“Our country is going through a revolution,” said Walsh, his voice rising to a shout. “Our freedom is at risk of being lost. If that happens, we’ll have government take over everything and take what you have.”
Walsh spoke nostalgically of an America he described as much more self-sufficient and independent than today. Back then, he said, people cared for the elderly and the unemployed without government assistance.
“That’s the America I believe in,” Walsh said. “We were stronger 80 years ago.”
The congressman lost decisively to Democrat Tammy Duckworth in the hotly contested battle over Illinois’ 8th Congressional District. During his one term in office, Walsh became known for his anti-Obama rhetoric, a controversy over delinquent child support payments and for his fiery constituent meetings, where he sometimes lost his temper.
On Saturday, he made it clear he would not leave Washington quietly. He said Republicans were afraid to stand up to Obama’s call for increased taxes on families earning more than $250,000 because they did not want to be labeled as the party of the rich.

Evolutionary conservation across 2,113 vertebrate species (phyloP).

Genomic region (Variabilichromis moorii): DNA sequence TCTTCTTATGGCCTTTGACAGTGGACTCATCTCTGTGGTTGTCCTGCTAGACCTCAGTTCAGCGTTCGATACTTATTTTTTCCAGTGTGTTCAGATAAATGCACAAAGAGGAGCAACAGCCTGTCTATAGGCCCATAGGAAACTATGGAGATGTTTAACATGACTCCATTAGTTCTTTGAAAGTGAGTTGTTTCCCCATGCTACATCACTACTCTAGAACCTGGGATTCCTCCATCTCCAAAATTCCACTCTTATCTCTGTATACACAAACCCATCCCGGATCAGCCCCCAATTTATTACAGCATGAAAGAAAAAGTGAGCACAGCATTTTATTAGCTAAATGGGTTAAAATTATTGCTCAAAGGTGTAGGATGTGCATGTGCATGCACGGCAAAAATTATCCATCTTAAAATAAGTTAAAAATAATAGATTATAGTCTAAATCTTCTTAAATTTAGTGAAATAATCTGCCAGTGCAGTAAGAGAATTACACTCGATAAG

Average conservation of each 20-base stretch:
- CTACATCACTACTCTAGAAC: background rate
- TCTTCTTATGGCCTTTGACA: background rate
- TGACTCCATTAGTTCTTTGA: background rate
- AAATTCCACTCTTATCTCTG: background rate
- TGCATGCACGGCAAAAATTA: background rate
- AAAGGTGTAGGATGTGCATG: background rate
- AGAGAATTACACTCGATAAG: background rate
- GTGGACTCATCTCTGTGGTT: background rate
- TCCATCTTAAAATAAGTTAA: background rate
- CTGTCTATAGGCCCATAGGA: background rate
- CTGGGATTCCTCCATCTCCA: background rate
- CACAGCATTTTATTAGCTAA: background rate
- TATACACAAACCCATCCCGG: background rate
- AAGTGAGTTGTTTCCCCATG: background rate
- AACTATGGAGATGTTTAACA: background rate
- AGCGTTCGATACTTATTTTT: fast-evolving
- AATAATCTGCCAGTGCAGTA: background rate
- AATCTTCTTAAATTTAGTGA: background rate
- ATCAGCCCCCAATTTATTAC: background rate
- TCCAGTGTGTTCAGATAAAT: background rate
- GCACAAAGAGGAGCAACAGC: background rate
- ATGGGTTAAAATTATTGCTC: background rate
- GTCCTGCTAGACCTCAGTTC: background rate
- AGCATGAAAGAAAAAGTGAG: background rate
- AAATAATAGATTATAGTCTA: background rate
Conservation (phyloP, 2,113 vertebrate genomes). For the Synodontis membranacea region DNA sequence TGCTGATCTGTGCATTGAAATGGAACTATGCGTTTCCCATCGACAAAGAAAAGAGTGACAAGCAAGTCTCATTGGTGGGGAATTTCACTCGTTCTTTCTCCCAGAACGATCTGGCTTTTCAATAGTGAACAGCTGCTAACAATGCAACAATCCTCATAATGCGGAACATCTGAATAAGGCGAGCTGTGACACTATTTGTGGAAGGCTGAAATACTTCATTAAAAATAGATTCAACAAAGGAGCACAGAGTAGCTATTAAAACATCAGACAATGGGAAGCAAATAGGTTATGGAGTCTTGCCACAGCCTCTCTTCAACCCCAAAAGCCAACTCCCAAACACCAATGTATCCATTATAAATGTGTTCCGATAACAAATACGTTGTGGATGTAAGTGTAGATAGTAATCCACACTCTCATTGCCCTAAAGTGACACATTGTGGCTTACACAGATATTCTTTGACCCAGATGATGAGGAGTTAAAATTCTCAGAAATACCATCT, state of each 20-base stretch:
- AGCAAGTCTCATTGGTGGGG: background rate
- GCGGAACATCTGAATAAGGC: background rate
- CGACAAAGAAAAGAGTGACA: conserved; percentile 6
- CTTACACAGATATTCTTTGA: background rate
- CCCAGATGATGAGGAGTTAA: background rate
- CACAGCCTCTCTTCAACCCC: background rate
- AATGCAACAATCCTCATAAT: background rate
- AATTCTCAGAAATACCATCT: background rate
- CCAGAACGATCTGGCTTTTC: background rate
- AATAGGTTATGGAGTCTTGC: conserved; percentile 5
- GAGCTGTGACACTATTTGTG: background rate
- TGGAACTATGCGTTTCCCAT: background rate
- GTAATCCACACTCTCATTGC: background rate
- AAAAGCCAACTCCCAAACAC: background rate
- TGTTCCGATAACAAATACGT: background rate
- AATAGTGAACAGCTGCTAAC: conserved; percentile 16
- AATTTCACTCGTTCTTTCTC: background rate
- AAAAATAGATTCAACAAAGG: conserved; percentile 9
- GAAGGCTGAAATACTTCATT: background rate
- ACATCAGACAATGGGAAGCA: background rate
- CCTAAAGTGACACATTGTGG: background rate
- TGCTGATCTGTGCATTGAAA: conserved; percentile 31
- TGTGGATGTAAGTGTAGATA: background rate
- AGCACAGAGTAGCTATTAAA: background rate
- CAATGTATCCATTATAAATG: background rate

Walsh predicted an agreement would be reached over the U.S. budget deficit before the so-called “fiscal cliff” of massive tax increases and spending cuts takes effect next month.“We’ll be there in Washington through Christmas and beyond,” Walsh said. “We’re not doing anything but twiddling our thumbs and waiting for Boehner and Obama to come out with a deal. I think there’ll be revenue but not really any spending cuts. I don’t think I’ll like it or support it.”
Many in the standing-room-only crowd said they had voted for Walsh and had come to wish him well.
“Just because Joe lost that doesn’t mean the fight doesn’t go on,” said George Christy, 50, of Barrington.
Walsh vowed to continue the fight in the few weeks he has left as a congressman.
“We began three years ago,” he said. “Be patient and be engaged. Nothing changes over night. We’ll either lose the flag or get it back.”